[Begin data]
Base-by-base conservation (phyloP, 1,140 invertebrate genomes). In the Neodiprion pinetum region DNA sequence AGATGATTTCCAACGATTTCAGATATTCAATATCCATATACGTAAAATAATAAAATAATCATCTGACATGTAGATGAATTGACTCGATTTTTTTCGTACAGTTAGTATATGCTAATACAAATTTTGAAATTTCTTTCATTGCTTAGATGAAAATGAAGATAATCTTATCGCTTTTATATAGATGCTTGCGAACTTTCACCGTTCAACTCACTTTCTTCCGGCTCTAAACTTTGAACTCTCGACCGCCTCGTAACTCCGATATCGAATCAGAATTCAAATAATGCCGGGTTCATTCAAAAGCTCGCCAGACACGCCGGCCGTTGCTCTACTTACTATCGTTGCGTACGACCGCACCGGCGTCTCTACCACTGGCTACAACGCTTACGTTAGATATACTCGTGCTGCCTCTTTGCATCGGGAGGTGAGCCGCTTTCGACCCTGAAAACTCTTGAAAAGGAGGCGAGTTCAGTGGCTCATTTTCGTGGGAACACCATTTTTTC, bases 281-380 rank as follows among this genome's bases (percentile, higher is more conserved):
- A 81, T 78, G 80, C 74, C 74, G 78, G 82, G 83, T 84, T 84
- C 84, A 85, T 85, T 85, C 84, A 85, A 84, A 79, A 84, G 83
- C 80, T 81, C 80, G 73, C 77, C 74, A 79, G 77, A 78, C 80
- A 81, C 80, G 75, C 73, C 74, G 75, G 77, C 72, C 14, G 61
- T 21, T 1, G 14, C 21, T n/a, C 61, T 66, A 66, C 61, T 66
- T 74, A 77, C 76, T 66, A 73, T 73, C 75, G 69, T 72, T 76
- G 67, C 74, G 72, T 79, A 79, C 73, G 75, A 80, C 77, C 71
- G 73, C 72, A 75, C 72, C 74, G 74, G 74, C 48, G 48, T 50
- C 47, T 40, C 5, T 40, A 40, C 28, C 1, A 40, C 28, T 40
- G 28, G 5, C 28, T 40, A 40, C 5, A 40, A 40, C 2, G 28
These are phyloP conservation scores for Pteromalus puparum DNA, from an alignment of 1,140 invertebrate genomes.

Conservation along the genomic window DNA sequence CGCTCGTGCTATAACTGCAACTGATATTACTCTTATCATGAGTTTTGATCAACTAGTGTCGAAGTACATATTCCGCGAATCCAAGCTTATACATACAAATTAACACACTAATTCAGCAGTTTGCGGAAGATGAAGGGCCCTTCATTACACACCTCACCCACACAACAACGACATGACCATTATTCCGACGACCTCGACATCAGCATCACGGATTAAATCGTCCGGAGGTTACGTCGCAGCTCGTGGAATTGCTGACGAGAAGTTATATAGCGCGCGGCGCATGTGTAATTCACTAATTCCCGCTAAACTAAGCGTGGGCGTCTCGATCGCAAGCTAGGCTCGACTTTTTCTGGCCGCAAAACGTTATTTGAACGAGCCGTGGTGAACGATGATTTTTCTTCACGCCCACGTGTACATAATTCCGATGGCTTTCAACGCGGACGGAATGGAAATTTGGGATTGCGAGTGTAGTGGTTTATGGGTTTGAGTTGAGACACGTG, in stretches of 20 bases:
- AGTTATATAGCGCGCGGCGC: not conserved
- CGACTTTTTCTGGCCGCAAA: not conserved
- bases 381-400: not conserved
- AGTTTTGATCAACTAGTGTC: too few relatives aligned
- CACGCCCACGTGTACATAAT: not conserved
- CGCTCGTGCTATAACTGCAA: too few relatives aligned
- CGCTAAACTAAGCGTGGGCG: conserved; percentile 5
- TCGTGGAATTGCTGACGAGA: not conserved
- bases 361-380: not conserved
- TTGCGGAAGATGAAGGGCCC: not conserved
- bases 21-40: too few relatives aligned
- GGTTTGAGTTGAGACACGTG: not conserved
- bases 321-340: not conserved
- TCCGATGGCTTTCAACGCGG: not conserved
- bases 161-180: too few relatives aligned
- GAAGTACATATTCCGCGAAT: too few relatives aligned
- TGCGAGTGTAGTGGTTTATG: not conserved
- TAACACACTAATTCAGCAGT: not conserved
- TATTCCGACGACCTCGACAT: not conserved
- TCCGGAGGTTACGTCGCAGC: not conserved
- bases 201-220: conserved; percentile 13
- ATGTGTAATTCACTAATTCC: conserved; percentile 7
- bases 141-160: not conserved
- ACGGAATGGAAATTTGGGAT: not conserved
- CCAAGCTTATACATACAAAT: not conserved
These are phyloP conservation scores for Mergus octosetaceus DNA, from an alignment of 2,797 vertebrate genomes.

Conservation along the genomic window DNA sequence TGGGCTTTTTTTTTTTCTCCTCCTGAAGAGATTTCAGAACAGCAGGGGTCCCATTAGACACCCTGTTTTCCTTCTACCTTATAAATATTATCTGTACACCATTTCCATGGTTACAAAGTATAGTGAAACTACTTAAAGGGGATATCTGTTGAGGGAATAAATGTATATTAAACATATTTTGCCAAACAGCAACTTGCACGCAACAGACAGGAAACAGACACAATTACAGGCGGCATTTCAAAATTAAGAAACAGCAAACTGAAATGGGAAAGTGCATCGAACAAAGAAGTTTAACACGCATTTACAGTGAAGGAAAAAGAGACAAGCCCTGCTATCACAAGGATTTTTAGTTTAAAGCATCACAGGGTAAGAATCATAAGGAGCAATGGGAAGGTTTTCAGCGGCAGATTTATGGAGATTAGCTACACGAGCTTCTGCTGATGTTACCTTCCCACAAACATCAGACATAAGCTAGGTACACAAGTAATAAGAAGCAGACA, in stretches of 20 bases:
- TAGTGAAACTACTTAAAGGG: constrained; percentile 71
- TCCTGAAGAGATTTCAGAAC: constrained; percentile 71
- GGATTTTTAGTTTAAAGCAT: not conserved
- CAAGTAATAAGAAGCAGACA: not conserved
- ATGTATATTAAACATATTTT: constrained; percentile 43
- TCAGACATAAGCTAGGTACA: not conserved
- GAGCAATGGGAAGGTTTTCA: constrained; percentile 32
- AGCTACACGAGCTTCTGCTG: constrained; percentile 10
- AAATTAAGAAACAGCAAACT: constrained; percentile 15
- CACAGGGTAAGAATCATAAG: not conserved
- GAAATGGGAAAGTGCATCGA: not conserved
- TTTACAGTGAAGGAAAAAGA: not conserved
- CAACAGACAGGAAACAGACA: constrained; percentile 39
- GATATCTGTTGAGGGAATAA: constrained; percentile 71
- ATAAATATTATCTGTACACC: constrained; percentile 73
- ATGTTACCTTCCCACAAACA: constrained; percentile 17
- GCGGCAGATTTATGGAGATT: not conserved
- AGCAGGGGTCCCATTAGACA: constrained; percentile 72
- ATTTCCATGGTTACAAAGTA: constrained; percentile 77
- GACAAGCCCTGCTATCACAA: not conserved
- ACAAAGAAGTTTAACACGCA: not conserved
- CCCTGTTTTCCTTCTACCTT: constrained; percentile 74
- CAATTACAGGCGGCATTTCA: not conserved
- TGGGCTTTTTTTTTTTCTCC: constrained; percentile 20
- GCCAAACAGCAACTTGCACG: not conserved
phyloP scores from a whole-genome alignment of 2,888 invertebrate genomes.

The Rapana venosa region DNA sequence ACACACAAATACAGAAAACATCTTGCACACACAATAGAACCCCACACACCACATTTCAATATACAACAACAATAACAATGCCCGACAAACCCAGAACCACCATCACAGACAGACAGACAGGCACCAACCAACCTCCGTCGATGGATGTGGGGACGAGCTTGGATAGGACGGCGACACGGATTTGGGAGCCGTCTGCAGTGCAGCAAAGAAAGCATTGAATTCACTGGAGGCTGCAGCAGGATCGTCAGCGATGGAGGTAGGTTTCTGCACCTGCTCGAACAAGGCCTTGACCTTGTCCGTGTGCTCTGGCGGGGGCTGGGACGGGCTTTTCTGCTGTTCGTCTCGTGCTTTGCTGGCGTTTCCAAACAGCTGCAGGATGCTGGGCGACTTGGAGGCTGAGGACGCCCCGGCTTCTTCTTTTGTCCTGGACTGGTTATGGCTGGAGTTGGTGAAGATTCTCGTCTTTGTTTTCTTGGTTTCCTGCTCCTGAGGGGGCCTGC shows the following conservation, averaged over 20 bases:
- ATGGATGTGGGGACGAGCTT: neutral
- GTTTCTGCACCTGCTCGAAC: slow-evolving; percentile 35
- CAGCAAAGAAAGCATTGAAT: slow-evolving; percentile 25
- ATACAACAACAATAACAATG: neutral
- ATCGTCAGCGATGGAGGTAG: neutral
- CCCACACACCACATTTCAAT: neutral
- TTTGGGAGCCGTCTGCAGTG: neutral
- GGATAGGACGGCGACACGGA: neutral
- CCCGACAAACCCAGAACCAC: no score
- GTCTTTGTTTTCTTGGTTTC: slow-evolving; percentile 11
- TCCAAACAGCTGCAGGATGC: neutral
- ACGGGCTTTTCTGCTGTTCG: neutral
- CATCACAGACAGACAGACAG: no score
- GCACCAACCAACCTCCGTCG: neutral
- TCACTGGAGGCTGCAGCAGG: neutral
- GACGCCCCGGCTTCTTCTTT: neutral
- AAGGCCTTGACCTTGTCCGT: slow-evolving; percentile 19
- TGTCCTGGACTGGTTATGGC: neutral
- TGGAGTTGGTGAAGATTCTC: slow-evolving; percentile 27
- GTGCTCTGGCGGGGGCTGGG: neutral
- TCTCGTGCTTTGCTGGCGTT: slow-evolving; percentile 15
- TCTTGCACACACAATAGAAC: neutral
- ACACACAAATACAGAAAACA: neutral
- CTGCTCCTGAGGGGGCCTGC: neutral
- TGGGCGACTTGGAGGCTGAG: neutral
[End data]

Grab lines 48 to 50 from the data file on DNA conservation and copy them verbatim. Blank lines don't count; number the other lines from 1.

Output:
- AGCTACACGAGCTTCTGCTG: constrained; percentile 10
- AAATTAAGAAACAGCAAACT: constrained; percentile 15
- CACAGGGTAAGAATCATAAG: not conserved